Maybe you’ve been a great individual contributor, and your stellar performance has made management realize your potential and promote you. Or, you just cracked the interview so well, your new employer was willing to take the risk of hiring you as a manager, even though you’ve not had any people management experience. Either way, you do want to excel in your new role. Here’s how.
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1. Get oriented to the new culture.
Every organization has its own unique culture. Understand the stated and unstated rules of the workplace. Be a silent observer when you’re just beginning your work and gather as much information as possible on the work culture, expectations, and professional decorum.
2. Check for the manager’s handbook.
Many organizations have a new manager’s on-boarding program, to prepare them for various team management challenges and ongoing responsibilities. They may also have a manager’s handbook with tips and explanations on policies, processes, etc. If your organization offers this, don’t miss this opportunity. Your HR business partner could be a great resource to help you as well.
3. Meet your manager.
You are no longer an individual contributor, so you need to be very clear as to what your new expectations are going to be. How will you be evaluated on your team’s performance? What are the people areas that you need to focus on? Talk to your manager to understand how she expects you to excel in your role.
4. Know your team.
Spend some time getting to know each member of your team. Have regular check-ins. If your organization has a training and people development function, they can help you with understanding work-preferences of your team members through programs like Myers Briggs Type Indicator, Strengths Finder, etc. This initial investment on your part will go a long way in understanding the dynamics of your team and getting the best out of them.
5. Learn how the team needs to be managed.
You cannot choose to be a dictator for a team that prefers autonomy. You cannot be hands-off for a team that needs a lot of guidance. You may have to test your management style to figure out what works best for your team as a whole and to the individuals in your team. It’s not easy being a manager; to be successful, you need to know the optimal resources you will need to manage the team.
6. Seek a mentor.
If you respect the management style of fellow managers, reach out to them for guidance and support. As experienced players in the field, they will be able to offer valuable insights and help you in tough situations of people management. Consider the role a learning experience and you’ll succeed.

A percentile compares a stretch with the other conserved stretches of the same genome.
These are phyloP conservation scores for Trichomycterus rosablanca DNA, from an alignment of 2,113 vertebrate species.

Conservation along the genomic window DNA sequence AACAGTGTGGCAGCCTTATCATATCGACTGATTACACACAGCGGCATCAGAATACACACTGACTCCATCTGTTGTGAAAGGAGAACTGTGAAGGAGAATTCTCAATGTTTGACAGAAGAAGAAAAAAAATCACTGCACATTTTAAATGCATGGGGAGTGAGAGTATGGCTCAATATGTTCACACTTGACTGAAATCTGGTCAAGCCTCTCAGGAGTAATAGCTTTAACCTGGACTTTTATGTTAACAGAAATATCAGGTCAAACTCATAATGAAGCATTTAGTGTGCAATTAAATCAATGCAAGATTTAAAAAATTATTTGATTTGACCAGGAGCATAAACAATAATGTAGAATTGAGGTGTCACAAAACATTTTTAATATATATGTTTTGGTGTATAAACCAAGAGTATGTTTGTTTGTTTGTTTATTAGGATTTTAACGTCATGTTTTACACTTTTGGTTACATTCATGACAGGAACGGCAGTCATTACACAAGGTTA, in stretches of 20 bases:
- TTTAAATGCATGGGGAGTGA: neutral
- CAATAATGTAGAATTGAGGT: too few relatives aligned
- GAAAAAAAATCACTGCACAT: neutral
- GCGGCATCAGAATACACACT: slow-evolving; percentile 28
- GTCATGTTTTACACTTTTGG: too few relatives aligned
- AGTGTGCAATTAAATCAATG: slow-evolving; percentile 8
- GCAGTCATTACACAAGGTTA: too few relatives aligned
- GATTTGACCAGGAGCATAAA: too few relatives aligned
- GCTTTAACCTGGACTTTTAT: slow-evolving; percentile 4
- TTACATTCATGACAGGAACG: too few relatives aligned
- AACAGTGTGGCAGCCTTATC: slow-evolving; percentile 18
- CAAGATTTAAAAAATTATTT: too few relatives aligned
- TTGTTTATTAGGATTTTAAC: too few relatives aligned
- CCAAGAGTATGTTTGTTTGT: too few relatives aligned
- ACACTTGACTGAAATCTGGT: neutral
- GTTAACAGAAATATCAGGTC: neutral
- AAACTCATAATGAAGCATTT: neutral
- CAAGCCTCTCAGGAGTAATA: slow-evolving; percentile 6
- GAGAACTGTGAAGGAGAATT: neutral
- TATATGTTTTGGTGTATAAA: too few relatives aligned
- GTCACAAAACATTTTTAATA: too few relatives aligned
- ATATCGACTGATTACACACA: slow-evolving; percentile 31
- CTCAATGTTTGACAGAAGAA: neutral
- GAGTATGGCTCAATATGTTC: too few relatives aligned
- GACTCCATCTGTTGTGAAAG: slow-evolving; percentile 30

7. Let your team know you.
Since you are the person who’s going to be assessing them, they are arguably more curious to know about you than you are about them. Let them get to know you, and share your vision for the team, how you plan on working with them, and how they can interact with you. If you know the person you are replacing, compare your style with theirs. Your team is familiar to your predecessor’s managerial style, so it will easy for them to know what you bring to the table.
8. Share the common goal.
All of you are working for one team — your responsibilities are different, but the contributions add up to the goal. So discuss your vision and how you plan to reach the team goal with their support. Solicit inputs from them. Together come up with how you will work as a team. How should work flow?
9. Know the limitations of your role.
A manager’s role is not as powerful as you might have thought when you took on the job. You are not guaranteed instant authority and you won’t earn the trust of your team members overnight. In fact, if your team members complain about your lack of skills or the trouble you are putting them through, it is likely that their assessment will be considered by the management, because you are new to your role. You need to be committed to your role and to being a good visionary for your team, to guiding and supporting them in the various projects. You will especially have to win the trust of the most competent members of your team, because they are already sure of what they bring to the table.
10. Invest in your people, and do what’s best for the organization.
You are responsible for recognizing, rewarding, and offering opportunities to your team. Have their backs and build on their trust in you. At the same time, also realize that your first allegiance is with the organization. Hopefully, the two objectives are aligned, but there may be instances where you feel conflicted, and in those times, you should be in a position to make tough calls. Accept that it’s a part of the job.
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